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Eating Disorders in Relationship With Dietary Habits Among Pharmacy Students in Romania


Eating Disorders in Relationship With Dietary Habits Among Pharmacy Students in Romania

Magdalena Iorga et al. Pharmacy (Basel).


Changing dietary habits of university students is due to personal, social, educational or religious factors. The relationship between dietary habits and presence of eating disorders among university students is less known in Romania. Material and Methods: Ninety-one pharmacy students (91.21% women) were included in the research. Socio-demographic, anthropometric, medical, and psychological data were collected. Dietary self-declared habits were registered. The analysis of data was done using SPSS, v23. Results: A total of 69.2% of students had normal weight, 64.84% preferred to have lunch, and 23.08% eat during nights. The majority of subjects (95.6%), stated that they eat snacks daily. More than one-third of students keep diets to reduce their weight. Younger students tend to eat more main meals per week, snack more, and eat later after getting up in the morning. Subjects with high body dissatisfaction tended to have fewer main meals (r = -0.265, p = 0.011) and to skip breakfasts (-0.235, p = 0.025) and dinners (r = -0.303, p < 0.001). Pharmacy students that presented higher rate of emotional problems tend to sleep less and skip breakfast. Conclusions: Female pharmacy students had higher mean scores on all subscales than those found among Romanian women. A strong relationship between dietary habits and eating disorders was identified.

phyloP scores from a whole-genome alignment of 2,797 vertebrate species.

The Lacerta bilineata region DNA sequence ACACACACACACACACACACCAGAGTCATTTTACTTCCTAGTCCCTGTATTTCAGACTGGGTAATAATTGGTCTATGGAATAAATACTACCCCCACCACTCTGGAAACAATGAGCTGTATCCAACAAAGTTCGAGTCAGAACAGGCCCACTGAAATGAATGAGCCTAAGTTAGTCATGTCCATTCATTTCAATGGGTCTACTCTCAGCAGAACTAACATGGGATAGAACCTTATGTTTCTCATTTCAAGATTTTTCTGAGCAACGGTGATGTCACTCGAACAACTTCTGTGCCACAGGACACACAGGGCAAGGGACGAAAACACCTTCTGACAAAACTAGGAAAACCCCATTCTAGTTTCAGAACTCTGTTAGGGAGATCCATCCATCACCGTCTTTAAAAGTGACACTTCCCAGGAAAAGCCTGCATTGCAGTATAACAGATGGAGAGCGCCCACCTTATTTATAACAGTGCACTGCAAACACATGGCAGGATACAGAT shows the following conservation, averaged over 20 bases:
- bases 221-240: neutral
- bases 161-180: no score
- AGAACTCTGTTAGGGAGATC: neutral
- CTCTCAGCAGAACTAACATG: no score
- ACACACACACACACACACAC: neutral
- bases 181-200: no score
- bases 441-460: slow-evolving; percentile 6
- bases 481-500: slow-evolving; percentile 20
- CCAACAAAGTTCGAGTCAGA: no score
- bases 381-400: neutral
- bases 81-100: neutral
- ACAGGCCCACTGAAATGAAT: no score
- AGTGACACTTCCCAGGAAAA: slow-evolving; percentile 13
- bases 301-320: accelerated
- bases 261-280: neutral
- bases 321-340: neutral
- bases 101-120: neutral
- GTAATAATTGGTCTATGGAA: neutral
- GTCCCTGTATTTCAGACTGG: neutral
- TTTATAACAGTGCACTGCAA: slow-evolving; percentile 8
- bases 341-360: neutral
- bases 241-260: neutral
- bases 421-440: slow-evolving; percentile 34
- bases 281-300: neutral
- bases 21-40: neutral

Keywords: BMI; anorexia; bulimia; diet habits; eating disorders; pharmacy student.

Conflict of interest statement

The authors declare no conflict of interest.

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